Hundreds of police officers from West Yorkshire and beyond will be drafted into Batley on Saturday (Aug 9) for a rally by the right-wing English Defence League.

Traders have been told that up to 700 police officers will be put on standby to help prevent trouble.

The Yorkshire EDL Batley Division has called a national demonstration in protest at what they say is the growing influence of Islam and English people “treated as second class citizens.”

As many as 600 EDL supporters from across the country could converge on Batley.

A counter demonstration, organised by Kirklees Unite Against Fascism and Huddersfield TUC, will also be held.

The Celebration of Unity event is described as a “peaceful, anti-racist” gathering with music and speeches.

The EDL previously held big demonstrations in Dewsbury, in 2011 and 2012. In June 2012 around 500 EDL supporters met up in Dewsbury town centre.

Afterwards it was estimated that policing and lost trade had cost the economy up to £500,000.

Batley councillors, politicians, Muslim leaders and the Bishop of Pontefract the Rt Rev Tony Robinson have all signed a Batley Unity Statement opposing the EDL rally.

Mr Andrew Marsden, chairman of the Batley Business Association, said the rally was the last thing Batley needed but it would remain defiantly “open for business.”

Mr Marsden said he had attended a consultation meeting with police, Kirklees Council and other officials which was told that 700 police officers would be drafted in.

While police were expecting up to 600 EDL supporters the rally coincided with the start of the football season – many EDL members were said to be football fans – and numbers could be around half that.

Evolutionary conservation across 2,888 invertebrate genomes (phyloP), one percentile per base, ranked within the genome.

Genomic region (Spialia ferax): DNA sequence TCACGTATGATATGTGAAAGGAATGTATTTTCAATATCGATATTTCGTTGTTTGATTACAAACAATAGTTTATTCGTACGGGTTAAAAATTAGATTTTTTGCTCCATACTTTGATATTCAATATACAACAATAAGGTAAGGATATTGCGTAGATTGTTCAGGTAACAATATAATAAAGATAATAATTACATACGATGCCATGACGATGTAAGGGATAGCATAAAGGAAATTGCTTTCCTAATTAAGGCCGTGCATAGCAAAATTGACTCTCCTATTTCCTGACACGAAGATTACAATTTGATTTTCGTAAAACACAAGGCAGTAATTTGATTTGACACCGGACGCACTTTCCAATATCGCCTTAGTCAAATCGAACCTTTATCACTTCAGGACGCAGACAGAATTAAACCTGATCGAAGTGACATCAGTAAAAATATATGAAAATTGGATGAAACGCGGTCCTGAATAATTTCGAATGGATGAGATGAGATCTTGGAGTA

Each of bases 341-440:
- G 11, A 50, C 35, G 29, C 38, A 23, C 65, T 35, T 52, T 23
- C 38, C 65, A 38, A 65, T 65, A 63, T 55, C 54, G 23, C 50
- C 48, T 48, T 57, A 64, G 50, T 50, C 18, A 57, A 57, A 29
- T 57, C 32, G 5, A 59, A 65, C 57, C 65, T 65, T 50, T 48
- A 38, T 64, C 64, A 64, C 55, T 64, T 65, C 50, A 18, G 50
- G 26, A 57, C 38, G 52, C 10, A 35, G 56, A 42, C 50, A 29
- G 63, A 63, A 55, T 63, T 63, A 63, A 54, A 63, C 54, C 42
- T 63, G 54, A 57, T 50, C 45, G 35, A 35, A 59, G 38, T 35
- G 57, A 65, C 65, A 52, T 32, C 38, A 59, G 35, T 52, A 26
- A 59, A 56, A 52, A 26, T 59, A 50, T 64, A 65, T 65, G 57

Mr Marsden said it was likely police would be “bussed in” from other areas and it could be that police officers out-numbered demonstrators by two or three to one.

He added: “The message is Batley is open for business as usual and no one is going to close.

“However, this is Batley’s biggest shopping day of the week and there will be an impact. People are likely to stay away.”

Police at the EDL demonstration in Dewsbury in 2011.
Police at the EDL demonstration in Dewsbury in 2011.
 

It is understood the EDL will meet up at the Wellington Street end of town about 11am and police want to restrict them to two licensed premises.

They will then walk through the town for a rally outside Batley Town Hall at 2pm.

The counter-demonstration will be held at New Way car park above the library.

Bob Stoker, secretary of Huddersfield TUC, appealed for people to support the unity event and said: “The biggest possible gathering will help show that the overwhelming majority of Batley people reject the violence, racism and division of the EDL.”

Insp Neil Money, of Batley and Spen Neighbourhood Policing Team, said the EDL rally was a “procession and short demonstration.”

He added: “The EDL, like any group, have the legal right to peaceful protest. While we have to facilitate that right, West Yorkshire Police will not tolerate any acts of anti-social behaviour, damage, violence or other criminal behaviour from any individual or group.

“Peaceful protest is lawful and everyone’s right but the police and the council will plan to minimise any impact on local businesses, shops and communities.”